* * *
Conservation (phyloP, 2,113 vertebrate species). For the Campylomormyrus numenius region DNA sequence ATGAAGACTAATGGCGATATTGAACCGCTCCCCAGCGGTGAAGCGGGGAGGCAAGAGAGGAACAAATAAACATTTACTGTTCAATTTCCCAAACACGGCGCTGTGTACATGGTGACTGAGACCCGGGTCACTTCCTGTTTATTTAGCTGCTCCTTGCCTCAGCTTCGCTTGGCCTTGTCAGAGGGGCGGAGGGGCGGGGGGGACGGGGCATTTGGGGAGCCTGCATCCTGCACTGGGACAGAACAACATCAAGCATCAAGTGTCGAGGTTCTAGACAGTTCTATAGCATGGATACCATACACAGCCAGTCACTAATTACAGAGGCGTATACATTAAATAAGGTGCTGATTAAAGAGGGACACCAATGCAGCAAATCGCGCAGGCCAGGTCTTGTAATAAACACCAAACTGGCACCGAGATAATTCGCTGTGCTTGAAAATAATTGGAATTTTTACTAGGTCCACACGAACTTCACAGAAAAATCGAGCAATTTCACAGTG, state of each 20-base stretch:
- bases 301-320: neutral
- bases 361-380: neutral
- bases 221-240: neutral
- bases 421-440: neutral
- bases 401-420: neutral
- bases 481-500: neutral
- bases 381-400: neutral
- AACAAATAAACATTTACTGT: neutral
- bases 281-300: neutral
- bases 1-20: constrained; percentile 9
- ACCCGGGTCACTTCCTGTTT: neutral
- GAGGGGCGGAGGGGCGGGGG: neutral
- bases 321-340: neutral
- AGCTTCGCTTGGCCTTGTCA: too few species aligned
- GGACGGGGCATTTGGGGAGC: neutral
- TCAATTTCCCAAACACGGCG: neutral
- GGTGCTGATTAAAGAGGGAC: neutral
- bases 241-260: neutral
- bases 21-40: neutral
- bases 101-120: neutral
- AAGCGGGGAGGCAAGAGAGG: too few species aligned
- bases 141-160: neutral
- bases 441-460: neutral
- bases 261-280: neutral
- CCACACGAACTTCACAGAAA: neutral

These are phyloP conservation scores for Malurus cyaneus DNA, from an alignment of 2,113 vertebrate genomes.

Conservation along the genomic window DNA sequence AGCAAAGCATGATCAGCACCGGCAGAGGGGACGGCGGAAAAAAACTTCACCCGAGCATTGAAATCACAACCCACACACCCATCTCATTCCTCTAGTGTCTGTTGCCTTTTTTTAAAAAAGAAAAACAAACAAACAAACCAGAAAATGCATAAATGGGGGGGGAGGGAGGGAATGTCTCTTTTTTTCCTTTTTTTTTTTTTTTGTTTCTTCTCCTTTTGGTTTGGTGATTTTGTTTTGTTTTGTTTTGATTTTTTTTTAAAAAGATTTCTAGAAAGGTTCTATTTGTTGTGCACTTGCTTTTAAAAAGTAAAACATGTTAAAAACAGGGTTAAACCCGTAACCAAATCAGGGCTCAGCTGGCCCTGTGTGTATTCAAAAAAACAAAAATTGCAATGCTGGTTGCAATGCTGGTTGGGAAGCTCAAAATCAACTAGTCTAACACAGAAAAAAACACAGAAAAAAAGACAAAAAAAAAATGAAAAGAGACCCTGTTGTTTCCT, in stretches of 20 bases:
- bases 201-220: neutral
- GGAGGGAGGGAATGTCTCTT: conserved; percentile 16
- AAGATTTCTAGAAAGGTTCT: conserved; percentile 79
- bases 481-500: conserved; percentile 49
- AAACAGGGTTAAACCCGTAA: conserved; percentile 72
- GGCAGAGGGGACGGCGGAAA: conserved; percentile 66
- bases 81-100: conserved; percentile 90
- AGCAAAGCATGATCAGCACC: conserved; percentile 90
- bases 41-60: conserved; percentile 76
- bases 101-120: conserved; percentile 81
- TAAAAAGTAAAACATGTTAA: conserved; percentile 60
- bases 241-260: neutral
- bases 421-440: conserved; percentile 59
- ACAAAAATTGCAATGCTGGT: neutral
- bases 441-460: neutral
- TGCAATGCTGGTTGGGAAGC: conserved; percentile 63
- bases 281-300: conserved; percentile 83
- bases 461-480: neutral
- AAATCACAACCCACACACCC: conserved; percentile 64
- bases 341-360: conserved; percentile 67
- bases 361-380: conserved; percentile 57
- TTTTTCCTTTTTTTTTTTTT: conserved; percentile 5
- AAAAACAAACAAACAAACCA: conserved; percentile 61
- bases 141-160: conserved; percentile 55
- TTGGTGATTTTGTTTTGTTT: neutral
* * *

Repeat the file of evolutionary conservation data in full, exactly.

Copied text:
Conservation (phyloP, 2,113 vertebrate species). For the Campylomormyrus numenius region DNA sequence ATGAAGACTAATGGCGATATTGAACCGCTCCCCAGCGGTGAAGCGGGGAGGCAAGAGAGGAACAAATAAACATTTACTGTTCAATTTCCCAAACACGGCGCTGTGTACATGGTGACTGAGACCCGGGTCACTTCCTGTTTATTTAGCTGCTCCTTGCCTCAGCTTCGCTTGGCCTTGTCAGAGGGGCGGAGGGGCGGGGGGGACGGGGCATTTGGGGAGCCTGCATCCTGCACTGGGACAGAACAACATCAAGCATCAAGTGTCGAGGTTCTAGACAGTTCTATAGCATGGATACCATACACAGCCAGTCACTAATTACAGAGGCGTATACATTAAATAAGGTGCTGATTAAAGAGGGACACCAATGCAGCAAATCGCGCAGGCCAGGTCTTGTAATAAACACCAAACTGGCACCGAGATAATTCGCTGTGCTTGAAAATAATTGGAATTTTTACTAGGTCCACACGAACTTCACAGAAAAATCGAGCAATTTCACAGTG, state of each 20-base stretch:
- bases 301-320: neutral
- bases 361-380: neutral
- bases 221-240: neutral
- bases 421-440: neutral
- bases 401-420: neutral
- bases 481-500: neutral
- bases 381-400: neutral
- AACAAATAAACATTTACTGT: neutral
- bases 281-300: neutral
- bases 1-20: constrained; percentile 9
- ACCCGGGTCACTTCCTGTTT: neutral
- GAGGGGCGGAGGGGCGGGGG: neutral
- bases 321-340: neutral
- AGCTTCGCTTGGCCTTGTCA: too few species aligned
- GGACGGGGCATTTGGGGAGC: neutral
- TCAATTTCCCAAACACGGCG: neutral
- GGTGCTGATTAAAGAGGGAC: neutral
- bases 241-260: neutral
- bases 21-40: neutral
- bases 101-120: neutral
- AAGCGGGGAGGCAAGAGAGG: too few species aligned
- bases 141-160: neutral
- bases 441-460: neutral
- bases 261-280: neutral
- CCACACGAACTTCACAGAAA: neutral

These are phyloP conservation scores for Malurus cyaneus DNA, from an alignment of 2,113 vertebrate genomes.

Conservation along the genomic window DNA sequence AGCAAAGCATGATCAGCACCGGCAGAGGGGACGGCGGAAAAAAACTTCACCCGAGCATTGAAATCACAACCCACACACCCATCTCATTCCTCTAGTGTCTGTTGCCTTTTTTTAAAAAAGAAAAACAAACAAACAAACCAGAAAATGCATAAATGGGGGGGGAGGGAGGGAATGTCTCTTTTTTTCCTTTTTTTTTTTTTTTGTTTCTTCTCCTTTTGGTTTGGTGATTTTGTTTTGTTTTGTTTTGATTTTTTTTTAAAAAGATTTCTAGAAAGGTTCTATTTGTTGTGCACTTGCTTTTAAAAAGTAAAACATGTTAAAAACAGGGTTAAACCCGTAACCAAATCAGGGCTCAGCTGGCCCTGTGTGTATTCAAAAAAACAAAAATTGCAATGCTGGTTGCAATGCTGGTTGGGAAGCTCAAAATCAACTAGTCTAACACAGAAAAAAACACAGAAAAAAAGACAAAAAAAAAATGAAAAGAGACCCTGTTGTTTCCT, in stretches of 20 bases:
- bases 201-220: neutral
- GGAGGGAGGGAATGTCTCTT: conserved; percentile 16
- AAGATTTCTAGAAAGGTTCT: conserved; percentile 79
- bases 481-500: conserved; percentile 49
- AAACAGGGTTAAACCCGTAA: conserved; percentile 72
- GGCAGAGGGGACGGCGGAAA: conserved; percentile 66
- bases 81-100: conserved; percentile 90
- AGCAAAGCATGATCAGCACC: conserved; percentile 90
- bases 41-60: conserved; percentile 76
- bases 101-120: conserved; percentile 81
- TAAAAAGTAAAACATGTTAA: conserved; percentile 60
- bases 241-260: neutral
- bases 421-440: conserved; percentile 59
- ACAAAAATTGCAATGCTGGT: neutral
- bases 441-460: neutral
- TGCAATGCTGGTTGGGAAGC: conserved; percentile 63
- bases 281-300: conserved; percentile 83
- bases 461-480: neutral
- AAATCACAACCCACACACCC: conserved; percentile 64
- bases 341-360: conserved; percentile 67
- bases 361-380: conserved; percentile 57
- TTTTTCCTTTTTTTTTTTTT: conserved; percentile 5
- AAAAACAAACAAACAAACCA: conserved; percentile 61
- bases 141-160: conserved; percentile 55
- TTGGTGATTTTGTTTTGTTT: neutral